Accurate, Focused Research on Law, Technology and Knowledge Discovery Since 2002

A Brief History of the Grand Old American Tradition of Banning Books

LitHub: “Book banning is a chaotic and illogical business. How a book is received or understood is often subject to the historical moment—and the tastes of individuals. The notion of an objective measure or checklist to decide what is “appropriate”—something far-right school boards have worked to police and enforce—has long been slippery to define. In the late 1930s, the children’s book The Story of Ferdinand, about a bull who would rather smell flowers than fight a matador, was interpreted as carrying a pacifist political message. But in a whirl of confusion, it was marked as both pro-Franco and anti-Franco—and also as “communist, anarchist, manic-depressive, and schizoid,” according to an analysis of children’s book censorship in the Elementary School Journal in 1970. In other words, everyone saw what they wanted to see. That also happened to Sylvester and the Magic Pebble, a children’s book by William Steig about a donkey who finds a magic pebble and, frightened by a lion, wishes himself into becoming a rock. The book also contained images of police officers dressed as pigs. In 1971, the International Conference of Police Associations took offense at that portrayal of police as pigs—“pig” being a derogatory term for law enforcement officers. Then, as now, some viewed it as problematic and requiring a response. According to the author of the journal article, school librarians who agreed with the police association view of the drawings and “considered [the portrayal] a political statement” pulled the books from their shelves in numerous cities, including Lincoln, Nebraska; Palo Alto, California; Toledo, Ohio; Prince Georges County, Maryland; and several cities in Illinois…”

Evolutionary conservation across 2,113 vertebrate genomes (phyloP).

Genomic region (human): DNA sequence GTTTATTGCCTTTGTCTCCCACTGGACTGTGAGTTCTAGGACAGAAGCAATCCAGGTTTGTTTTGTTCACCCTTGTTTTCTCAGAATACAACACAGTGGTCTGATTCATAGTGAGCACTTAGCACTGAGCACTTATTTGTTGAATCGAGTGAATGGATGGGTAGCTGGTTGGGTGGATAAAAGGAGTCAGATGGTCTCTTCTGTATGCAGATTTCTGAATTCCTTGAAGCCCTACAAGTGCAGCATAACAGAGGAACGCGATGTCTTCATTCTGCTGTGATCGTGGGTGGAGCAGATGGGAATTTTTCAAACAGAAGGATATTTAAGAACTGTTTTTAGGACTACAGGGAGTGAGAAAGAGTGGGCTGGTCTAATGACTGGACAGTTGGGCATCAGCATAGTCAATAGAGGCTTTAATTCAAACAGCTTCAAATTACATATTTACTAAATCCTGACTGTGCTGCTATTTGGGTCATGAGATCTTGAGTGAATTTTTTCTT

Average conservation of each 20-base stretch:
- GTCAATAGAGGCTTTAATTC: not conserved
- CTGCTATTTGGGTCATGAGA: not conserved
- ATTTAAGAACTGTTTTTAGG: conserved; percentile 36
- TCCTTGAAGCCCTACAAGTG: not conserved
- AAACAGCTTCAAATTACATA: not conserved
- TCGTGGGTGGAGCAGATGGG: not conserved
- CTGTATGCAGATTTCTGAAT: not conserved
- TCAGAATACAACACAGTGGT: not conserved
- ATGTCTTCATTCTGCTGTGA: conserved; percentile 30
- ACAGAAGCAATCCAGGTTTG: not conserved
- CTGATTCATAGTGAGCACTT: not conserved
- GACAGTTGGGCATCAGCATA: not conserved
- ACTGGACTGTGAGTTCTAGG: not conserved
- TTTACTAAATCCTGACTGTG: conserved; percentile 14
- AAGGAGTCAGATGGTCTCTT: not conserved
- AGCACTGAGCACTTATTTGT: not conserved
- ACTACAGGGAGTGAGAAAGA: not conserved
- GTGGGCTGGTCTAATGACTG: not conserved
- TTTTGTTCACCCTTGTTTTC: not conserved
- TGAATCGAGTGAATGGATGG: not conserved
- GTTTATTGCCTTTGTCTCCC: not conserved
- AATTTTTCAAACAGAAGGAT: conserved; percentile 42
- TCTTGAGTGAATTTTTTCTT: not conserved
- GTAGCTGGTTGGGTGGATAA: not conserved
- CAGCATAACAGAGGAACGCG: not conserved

Sorry, comments are closed for this post.